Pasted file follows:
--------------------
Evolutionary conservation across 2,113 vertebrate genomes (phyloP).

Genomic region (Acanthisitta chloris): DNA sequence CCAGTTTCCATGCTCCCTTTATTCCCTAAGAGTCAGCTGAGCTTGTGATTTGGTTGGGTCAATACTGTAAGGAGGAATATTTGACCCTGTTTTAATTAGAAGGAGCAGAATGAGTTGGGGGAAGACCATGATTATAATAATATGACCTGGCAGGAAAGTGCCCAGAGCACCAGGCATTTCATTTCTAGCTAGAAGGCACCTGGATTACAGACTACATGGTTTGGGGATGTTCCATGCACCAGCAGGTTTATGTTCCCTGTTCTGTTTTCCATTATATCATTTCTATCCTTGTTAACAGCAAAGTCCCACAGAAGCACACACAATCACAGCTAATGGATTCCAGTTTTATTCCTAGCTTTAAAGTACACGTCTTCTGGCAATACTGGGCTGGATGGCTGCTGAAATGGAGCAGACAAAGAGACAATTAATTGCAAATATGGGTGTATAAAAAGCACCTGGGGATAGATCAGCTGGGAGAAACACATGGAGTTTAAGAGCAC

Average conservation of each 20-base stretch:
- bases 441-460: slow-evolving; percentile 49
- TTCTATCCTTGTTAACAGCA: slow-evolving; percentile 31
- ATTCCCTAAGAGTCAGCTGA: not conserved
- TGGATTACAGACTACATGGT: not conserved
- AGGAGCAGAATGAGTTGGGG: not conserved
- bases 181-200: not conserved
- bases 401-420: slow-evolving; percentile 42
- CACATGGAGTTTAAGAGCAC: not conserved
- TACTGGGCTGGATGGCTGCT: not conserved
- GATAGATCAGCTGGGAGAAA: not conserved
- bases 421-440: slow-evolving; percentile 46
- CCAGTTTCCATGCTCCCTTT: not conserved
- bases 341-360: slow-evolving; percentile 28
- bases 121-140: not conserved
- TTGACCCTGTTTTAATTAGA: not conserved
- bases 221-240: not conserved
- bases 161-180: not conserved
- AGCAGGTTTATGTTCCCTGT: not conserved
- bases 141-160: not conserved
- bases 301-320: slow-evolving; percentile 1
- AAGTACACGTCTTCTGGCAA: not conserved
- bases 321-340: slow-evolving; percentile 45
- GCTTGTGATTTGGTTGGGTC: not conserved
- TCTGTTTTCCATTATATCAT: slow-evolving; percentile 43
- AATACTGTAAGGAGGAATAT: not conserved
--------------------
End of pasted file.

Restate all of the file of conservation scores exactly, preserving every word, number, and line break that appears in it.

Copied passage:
Evolutionary conservation across 2,113 vertebrate genomes (phyloP).

Genomic region (Acanthisitta chloris): DNA sequence CCAGTTTCCATGCTCCCTTTATTCCCTAAGAGTCAGCTGAGCTTGTGATTTGGTTGGGTCAATACTGTAAGGAGGAATATTTGACCCTGTTTTAATTAGAAGGAGCAGAATGAGTTGGGGGAAGACCATGATTATAATAATATGACCTGGCAGGAAAGTGCCCAGAGCACCAGGCATTTCATTTCTAGCTAGAAGGCACCTGGATTACAGACTACATGGTTTGGGGATGTTCCATGCACCAGCAGGTTTATGTTCCCTGTTCTGTTTTCCATTATATCATTTCTATCCTTGTTAACAGCAAAGTCCCACAGAAGCACACACAATCACAGCTAATGGATTCCAGTTTTATTCCTAGCTTTAAAGTACACGTCTTCTGGCAATACTGGGCTGGATGGCTGCTGAAATGGAGCAGACAAAGAGACAATTAATTGCAAATATGGGTGTATAAAAAGCACCTGGGGATAGATCAGCTGGGAGAAACACATGGAGTTTAAGAGCAC

Average conservation of each 20-base stretch:
- bases 441-460: slow-evolving; percentile 49
- TTCTATCCTTGTTAACAGCA: slow-evolving; percentile 31
- ATTCCCTAAGAGTCAGCTGA: not conserved
- TGGATTACAGACTACATGGT: not conserved
- AGGAGCAGAATGAGTTGGGG: not conserved
- bases 181-200: not conserved
- bases 401-420: slow-evolving; percentile 42
- CACATGGAGTTTAAGAGCAC: not conserved
- TACTGGGCTGGATGGCTGCT: not conserved
- GATAGATCAGCTGGGAGAAA: not conserved
- bases 421-440: slow-evolving; percentile 46
- CCAGTTTCCATGCTCCCTTT: not conserved
- bases 341-360: slow-evolving; percentile 28
- bases 121-140: not conserved
- TTGACCCTGTTTTAATTAGA: not conserved
- bases 221-240: not conserved
- bases 161-180: not conserved
- AGCAGGTTTATGTTCCCTGT: not conserved
- bases 141-160: not conserved
- bases 301-320: slow-evolving; percentile 1
- AAGTACACGTCTTCTGGCAA: not conserved
- bases 321-340: slow-evolving; percentile 45
- GCTTGTGATTTGGTTGGGTC: not conserved
- TCTGTTTTCCATTATATCAT: slow-evolving; percentile 43
- AATACTGTAAGGAGGAATAT: not conserved